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SLAP Tears

A superior labrum anterior to posterior (SLAP) lesion tear is an injury to the labrum of the shoulder, which is the ring of cartilage that surrounds the socket of the shoulder joint that helps stabilize it. A SLAP tear occurs both in front (anterior) and back (posterior) of this attachment point. The biceps tendon can be involved in the injury, as well.

Causes and risk factors:

  • Falling on outstretched arm
  • Forceful pull
  • Motor vehicle accident
  • Overuse
  • Repetitive overhead sports such as weightlifters or baseball pitchers
  • Throwing or trying to catch a heavy object
  • Shoulder dislocation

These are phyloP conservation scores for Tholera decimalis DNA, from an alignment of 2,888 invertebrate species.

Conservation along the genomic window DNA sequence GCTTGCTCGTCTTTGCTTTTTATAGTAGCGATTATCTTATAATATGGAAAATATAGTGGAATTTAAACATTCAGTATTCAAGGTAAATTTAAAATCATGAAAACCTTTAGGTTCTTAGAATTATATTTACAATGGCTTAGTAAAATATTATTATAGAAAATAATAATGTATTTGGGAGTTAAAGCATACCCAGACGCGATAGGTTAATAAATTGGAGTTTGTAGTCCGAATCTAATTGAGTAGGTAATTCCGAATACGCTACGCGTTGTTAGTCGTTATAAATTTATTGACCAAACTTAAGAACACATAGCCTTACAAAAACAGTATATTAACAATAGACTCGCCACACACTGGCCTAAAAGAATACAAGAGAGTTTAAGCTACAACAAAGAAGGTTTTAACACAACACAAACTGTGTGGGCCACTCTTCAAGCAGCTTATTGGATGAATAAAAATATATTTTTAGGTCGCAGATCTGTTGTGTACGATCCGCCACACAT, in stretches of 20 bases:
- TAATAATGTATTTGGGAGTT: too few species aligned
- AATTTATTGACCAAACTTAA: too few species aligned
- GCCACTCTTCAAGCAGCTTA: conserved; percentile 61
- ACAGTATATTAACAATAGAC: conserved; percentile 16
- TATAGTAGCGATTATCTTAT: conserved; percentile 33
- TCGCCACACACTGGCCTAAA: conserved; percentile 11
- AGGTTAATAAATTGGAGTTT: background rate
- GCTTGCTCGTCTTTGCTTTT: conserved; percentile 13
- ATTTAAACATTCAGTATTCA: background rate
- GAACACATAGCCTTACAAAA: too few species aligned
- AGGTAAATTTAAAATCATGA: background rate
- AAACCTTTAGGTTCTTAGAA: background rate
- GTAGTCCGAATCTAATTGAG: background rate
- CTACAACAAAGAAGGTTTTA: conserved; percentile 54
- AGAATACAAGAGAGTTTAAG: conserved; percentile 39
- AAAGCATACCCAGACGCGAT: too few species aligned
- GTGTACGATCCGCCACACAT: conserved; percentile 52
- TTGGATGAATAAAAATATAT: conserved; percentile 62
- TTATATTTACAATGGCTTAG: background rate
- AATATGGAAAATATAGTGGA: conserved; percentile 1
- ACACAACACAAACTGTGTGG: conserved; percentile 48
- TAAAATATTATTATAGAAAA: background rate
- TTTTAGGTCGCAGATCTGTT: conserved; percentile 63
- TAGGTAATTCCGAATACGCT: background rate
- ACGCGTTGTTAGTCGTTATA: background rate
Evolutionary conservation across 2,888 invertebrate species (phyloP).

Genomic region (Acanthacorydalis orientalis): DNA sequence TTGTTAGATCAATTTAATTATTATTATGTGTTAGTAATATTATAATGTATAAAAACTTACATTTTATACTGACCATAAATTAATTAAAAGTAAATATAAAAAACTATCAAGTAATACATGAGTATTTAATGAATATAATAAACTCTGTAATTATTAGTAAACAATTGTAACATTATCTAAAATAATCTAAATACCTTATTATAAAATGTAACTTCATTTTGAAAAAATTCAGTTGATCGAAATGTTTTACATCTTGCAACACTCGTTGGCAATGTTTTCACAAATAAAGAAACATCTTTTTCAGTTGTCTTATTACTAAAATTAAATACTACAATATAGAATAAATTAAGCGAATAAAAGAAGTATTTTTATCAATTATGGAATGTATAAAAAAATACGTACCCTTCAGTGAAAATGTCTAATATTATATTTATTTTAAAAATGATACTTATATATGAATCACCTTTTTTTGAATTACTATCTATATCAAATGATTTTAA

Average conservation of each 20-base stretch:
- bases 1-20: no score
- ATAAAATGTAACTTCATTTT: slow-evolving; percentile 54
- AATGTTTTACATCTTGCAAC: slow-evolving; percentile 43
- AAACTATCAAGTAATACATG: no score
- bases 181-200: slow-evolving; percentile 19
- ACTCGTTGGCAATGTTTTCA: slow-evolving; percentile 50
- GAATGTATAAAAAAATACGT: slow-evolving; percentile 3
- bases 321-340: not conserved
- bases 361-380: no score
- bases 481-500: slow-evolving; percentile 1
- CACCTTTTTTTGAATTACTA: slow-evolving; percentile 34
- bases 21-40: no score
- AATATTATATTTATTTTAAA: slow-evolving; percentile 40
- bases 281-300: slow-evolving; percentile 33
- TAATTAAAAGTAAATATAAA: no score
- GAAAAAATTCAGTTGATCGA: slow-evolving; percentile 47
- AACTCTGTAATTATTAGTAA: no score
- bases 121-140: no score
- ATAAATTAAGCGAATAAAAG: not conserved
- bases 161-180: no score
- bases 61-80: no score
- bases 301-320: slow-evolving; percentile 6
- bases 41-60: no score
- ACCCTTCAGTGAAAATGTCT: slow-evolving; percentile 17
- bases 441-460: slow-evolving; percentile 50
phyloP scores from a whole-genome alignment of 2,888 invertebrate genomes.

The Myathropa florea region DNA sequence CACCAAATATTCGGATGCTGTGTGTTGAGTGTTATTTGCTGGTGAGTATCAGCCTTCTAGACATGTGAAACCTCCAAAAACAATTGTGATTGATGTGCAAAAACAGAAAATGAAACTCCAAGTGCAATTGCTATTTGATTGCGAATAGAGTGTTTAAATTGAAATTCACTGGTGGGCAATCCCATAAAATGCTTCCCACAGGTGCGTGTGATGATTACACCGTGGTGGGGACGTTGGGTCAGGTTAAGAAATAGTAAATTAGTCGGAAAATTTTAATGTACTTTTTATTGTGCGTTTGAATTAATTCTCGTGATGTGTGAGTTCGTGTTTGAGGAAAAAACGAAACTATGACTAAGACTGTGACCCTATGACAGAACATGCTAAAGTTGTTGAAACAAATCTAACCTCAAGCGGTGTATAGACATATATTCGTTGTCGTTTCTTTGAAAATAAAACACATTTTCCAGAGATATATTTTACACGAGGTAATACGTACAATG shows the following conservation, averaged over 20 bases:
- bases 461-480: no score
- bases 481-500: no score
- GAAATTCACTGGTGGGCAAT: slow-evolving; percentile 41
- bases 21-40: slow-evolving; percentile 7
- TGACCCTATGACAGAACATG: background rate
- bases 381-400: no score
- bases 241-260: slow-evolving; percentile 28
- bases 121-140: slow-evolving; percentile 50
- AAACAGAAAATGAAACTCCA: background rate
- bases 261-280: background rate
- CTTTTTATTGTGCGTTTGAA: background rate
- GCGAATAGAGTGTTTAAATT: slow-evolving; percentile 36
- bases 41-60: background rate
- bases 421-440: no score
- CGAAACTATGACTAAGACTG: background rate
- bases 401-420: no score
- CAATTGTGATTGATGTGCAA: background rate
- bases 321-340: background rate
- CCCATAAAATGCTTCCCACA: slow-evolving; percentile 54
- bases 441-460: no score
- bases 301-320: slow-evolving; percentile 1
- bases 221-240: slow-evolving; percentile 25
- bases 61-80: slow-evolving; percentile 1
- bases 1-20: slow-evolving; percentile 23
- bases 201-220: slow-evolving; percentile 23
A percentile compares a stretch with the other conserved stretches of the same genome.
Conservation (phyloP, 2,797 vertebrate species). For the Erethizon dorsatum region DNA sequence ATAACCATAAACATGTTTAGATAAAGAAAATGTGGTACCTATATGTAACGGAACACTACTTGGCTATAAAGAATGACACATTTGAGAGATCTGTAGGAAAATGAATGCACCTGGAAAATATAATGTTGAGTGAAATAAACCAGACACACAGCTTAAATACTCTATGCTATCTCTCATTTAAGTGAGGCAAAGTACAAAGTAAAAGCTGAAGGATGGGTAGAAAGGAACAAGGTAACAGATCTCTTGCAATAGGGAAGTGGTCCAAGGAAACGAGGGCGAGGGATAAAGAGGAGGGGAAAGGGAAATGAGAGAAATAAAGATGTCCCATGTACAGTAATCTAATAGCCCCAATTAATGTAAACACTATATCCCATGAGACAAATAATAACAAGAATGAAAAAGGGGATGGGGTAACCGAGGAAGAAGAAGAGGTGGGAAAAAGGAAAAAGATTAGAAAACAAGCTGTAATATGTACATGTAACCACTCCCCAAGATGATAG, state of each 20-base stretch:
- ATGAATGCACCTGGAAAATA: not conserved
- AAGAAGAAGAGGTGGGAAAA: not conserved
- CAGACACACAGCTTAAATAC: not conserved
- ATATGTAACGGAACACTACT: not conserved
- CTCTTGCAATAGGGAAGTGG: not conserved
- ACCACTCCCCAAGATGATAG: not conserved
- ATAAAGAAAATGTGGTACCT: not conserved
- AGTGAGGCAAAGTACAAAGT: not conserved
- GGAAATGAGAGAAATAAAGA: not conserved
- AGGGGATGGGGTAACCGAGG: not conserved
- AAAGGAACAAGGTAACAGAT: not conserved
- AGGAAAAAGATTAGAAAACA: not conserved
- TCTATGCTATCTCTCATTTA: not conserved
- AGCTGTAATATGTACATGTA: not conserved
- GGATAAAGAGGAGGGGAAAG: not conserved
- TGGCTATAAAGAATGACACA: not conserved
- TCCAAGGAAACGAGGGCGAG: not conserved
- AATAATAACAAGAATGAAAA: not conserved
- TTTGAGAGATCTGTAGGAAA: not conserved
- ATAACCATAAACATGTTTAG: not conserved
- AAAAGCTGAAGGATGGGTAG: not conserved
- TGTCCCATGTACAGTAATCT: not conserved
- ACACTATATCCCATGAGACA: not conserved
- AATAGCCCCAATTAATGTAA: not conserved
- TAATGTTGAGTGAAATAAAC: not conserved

• Aging

Symptoms:

Symptoms of this injury can resemble many other shoulder issues:

  • Sensation of “catching”
  • Instability
  • Weakness
  • Limited range of motion
  • Pain when throwing or lifting objects

Treatment:

Conservative treatments such as rest, ice, non-steroidal anti-inflammatory (NSAID) medication, and physical therapy can be effective. If these non-surgical treatment options do not improve pain, surgical treatment may be required. Commonly, this injury is repaired with arthroscopic surgery. Your orthopedic surgeon will insert a tiny camera and surgical instruments into your shoulder to repair it. Recovery time varies, but the majority of patients have successful outcomes with improved shoulder strength and less pain after surgery.